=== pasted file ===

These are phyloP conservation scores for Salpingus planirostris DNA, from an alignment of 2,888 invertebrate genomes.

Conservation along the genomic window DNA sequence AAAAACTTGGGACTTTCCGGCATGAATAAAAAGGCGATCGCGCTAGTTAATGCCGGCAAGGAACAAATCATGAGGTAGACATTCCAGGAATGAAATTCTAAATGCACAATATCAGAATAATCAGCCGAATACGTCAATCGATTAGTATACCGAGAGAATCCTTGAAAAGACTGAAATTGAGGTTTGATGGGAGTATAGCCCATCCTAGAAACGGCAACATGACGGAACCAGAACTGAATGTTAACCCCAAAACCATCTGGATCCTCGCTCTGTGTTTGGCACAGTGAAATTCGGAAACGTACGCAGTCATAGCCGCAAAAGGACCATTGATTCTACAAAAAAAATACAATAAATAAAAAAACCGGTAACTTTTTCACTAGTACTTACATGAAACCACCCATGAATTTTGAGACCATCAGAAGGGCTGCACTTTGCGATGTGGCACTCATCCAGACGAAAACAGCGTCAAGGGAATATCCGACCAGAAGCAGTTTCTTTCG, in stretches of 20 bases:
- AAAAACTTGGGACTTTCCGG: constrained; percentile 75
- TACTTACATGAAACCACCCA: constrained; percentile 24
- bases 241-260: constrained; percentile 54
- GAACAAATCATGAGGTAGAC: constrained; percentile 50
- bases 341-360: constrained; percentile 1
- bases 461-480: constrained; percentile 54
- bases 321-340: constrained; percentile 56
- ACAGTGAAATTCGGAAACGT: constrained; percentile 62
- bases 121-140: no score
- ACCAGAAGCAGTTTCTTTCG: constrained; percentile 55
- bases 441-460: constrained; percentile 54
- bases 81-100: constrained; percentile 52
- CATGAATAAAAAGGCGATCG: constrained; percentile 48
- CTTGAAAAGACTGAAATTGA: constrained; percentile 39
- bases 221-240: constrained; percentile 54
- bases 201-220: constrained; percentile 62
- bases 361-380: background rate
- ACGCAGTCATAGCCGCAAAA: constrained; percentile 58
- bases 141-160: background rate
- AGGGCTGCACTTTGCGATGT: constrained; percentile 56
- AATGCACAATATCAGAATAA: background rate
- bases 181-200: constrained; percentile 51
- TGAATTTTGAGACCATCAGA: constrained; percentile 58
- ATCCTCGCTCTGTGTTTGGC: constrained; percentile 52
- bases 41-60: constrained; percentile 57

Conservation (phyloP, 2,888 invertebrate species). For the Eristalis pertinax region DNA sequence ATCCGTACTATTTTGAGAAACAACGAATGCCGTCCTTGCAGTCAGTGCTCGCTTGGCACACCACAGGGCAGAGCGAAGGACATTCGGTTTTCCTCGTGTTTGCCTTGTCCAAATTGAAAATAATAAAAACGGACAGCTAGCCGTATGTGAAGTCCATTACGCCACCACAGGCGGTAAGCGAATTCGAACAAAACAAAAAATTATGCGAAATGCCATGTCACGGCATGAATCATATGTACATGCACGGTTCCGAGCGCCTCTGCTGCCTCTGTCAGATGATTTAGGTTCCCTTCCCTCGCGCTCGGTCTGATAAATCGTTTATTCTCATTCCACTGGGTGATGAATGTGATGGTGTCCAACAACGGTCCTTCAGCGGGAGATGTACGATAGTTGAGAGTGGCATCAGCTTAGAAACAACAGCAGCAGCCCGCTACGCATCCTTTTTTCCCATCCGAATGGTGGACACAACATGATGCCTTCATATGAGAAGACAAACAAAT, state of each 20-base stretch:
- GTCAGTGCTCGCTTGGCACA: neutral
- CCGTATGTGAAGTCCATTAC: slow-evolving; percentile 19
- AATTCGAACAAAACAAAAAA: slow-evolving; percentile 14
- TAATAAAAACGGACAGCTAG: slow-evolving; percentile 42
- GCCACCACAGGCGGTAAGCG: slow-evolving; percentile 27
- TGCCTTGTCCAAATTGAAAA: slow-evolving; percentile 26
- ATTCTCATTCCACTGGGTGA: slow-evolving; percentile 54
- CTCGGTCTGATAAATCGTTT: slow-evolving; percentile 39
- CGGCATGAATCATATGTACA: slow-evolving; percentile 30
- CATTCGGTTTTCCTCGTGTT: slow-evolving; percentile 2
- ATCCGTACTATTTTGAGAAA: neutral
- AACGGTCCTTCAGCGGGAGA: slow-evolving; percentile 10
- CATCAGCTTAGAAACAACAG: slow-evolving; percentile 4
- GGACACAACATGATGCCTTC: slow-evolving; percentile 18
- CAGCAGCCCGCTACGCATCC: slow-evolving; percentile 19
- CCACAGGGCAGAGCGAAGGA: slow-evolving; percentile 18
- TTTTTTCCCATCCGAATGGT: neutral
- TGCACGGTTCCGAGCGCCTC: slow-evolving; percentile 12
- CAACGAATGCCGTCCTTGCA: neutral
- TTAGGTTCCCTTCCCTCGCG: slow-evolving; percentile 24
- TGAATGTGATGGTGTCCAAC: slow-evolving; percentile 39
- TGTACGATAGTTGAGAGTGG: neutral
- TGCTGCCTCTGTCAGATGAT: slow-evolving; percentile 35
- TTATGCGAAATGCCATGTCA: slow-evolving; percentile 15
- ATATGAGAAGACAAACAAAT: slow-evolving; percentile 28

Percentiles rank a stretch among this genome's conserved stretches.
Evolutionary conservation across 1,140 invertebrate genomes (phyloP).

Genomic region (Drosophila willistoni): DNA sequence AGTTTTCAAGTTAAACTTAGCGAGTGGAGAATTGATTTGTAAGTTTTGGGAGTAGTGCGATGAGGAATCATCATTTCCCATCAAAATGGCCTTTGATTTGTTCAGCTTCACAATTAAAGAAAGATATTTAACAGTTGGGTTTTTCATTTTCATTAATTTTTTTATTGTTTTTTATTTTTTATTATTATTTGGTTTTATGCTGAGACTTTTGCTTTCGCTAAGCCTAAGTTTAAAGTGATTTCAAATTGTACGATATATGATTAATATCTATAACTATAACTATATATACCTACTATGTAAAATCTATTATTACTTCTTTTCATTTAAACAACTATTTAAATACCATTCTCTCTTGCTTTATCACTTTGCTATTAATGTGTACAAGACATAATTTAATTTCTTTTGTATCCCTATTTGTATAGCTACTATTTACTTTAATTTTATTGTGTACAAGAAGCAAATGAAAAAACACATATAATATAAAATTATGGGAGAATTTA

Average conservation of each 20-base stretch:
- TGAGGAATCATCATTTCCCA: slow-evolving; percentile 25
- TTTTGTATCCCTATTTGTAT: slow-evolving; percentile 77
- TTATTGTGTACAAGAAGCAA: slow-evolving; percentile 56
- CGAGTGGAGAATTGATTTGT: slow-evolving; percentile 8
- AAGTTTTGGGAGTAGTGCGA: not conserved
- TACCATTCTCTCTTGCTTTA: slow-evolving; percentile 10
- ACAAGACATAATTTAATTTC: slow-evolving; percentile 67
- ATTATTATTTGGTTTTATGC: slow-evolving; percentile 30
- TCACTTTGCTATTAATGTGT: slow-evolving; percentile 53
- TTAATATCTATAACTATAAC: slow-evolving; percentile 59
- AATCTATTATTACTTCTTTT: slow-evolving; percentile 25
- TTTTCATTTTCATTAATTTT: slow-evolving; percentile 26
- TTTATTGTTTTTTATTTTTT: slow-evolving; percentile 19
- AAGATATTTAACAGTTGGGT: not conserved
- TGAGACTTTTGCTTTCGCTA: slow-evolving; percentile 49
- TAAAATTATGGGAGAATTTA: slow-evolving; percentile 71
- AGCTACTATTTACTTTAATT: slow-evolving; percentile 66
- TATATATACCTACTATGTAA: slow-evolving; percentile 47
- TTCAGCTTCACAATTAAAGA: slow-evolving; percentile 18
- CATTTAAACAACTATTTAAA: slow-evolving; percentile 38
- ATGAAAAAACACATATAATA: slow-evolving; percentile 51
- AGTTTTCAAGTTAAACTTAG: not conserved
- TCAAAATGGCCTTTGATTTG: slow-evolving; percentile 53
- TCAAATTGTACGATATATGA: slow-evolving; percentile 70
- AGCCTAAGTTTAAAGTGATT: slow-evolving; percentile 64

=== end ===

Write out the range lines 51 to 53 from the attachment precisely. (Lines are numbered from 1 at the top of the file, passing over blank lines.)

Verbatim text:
- TGCTGCCTCTGTCAGATGAT: slow-evolving; percentile 35
- TTATGCGAAATGCCATGTCA: slow-evolving; percentile 15
- ATATGAGAAGACAAACAAAT: slow-evolving; percentile 28